Why isn’t there much Bordeaux on wine lists in America?
Bordeaux wine merchant Pierre Antoine Casteja asked the question when we were having dinner with another Bordeaux négociant, Pierre Lawton, and New York wine merchant Jeff Zacharia and their wives.
Casteja looked a little perplexed. The Manhattan restaurant we were in, Craft, had a wine list full of bottles from all over the world. But Bordeaux was barely represented. “Why?” asked Casteja.
Craft’s sommelier, Andrew Fortgang, gave a thorough explanation, but the bottom line was that Bordeaux doesn’t sell very easily at his restaurant. Most of his customers don’t want it.
He said that the average price for a bottle of wine at Craft was about $85. Top-notch Bordeaux is much more expensive than that, and his customers won’t buy lesser wines at that price point.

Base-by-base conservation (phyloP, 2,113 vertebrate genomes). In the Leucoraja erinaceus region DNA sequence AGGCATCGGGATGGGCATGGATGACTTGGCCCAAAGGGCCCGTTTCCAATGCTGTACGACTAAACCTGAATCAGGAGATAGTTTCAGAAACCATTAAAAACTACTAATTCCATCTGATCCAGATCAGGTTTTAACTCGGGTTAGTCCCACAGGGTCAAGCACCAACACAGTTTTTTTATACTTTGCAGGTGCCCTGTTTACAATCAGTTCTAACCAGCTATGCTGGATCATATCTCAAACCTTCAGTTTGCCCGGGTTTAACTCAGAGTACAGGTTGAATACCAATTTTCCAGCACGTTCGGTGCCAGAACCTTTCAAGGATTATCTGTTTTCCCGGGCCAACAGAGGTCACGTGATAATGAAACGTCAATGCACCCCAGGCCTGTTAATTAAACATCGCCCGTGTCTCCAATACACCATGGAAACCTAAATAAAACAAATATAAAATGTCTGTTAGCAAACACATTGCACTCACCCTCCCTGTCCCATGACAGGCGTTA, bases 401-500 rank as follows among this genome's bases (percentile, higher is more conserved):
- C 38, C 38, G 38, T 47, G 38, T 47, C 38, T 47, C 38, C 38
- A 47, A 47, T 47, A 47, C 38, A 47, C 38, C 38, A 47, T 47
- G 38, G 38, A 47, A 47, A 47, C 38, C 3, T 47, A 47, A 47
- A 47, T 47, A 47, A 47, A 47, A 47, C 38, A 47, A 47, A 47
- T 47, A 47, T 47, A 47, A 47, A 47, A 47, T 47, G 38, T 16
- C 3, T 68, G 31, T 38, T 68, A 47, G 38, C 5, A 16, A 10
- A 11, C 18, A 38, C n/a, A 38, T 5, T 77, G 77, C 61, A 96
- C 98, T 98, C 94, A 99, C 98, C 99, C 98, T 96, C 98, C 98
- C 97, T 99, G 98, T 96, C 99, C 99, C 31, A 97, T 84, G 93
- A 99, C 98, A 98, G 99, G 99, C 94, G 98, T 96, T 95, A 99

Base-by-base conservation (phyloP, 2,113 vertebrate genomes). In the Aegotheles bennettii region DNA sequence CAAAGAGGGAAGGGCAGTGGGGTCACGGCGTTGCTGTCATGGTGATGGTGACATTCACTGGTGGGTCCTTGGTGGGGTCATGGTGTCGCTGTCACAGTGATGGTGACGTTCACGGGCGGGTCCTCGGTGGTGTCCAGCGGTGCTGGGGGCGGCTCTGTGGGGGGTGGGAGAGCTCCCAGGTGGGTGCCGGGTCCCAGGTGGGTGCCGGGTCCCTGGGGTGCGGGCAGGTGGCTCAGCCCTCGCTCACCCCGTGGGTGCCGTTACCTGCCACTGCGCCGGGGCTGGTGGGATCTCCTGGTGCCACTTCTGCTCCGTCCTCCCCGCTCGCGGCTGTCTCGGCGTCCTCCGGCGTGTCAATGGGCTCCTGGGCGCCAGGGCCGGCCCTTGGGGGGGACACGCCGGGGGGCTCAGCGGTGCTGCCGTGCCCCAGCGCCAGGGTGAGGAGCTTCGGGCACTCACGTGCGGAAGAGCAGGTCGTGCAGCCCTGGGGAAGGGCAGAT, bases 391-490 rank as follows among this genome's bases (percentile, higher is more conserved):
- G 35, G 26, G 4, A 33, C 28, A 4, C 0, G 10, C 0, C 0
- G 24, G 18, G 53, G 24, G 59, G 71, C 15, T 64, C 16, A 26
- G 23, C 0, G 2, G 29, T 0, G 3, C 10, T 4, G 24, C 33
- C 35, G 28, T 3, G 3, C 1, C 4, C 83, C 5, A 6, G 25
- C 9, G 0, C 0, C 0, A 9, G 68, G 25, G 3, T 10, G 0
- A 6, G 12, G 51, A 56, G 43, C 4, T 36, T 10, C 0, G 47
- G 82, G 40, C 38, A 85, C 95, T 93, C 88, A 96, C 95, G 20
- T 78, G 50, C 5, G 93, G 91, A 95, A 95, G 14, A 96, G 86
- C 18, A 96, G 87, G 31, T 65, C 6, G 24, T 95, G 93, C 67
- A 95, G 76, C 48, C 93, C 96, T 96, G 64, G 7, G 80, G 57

“If [Bordeaux] is not expensive enough, then they don’t think that it is good quality, and if it is too expensive, they can’t afford it,” he said.
Do you understand? Fortgang says that he has a few customers who are willing to drop anywhere between $200 and $700 on a bottle of second-growth, or the occasional first-growth. But few trust less expensive wines from Bordeaux on his list enough to order them.
Casteja and Lawton were shaking their heads in disappointment. “Bordeaux has so much more to do in the way of promotion,” said Casteja.
I agree. And if this catch-22 is prevalent in other American restaurants, it’s a real shame, because there are so many good wines from Bordeaux available at reasonable prices now, especially from the string of very good to outstanding vintages since 2000.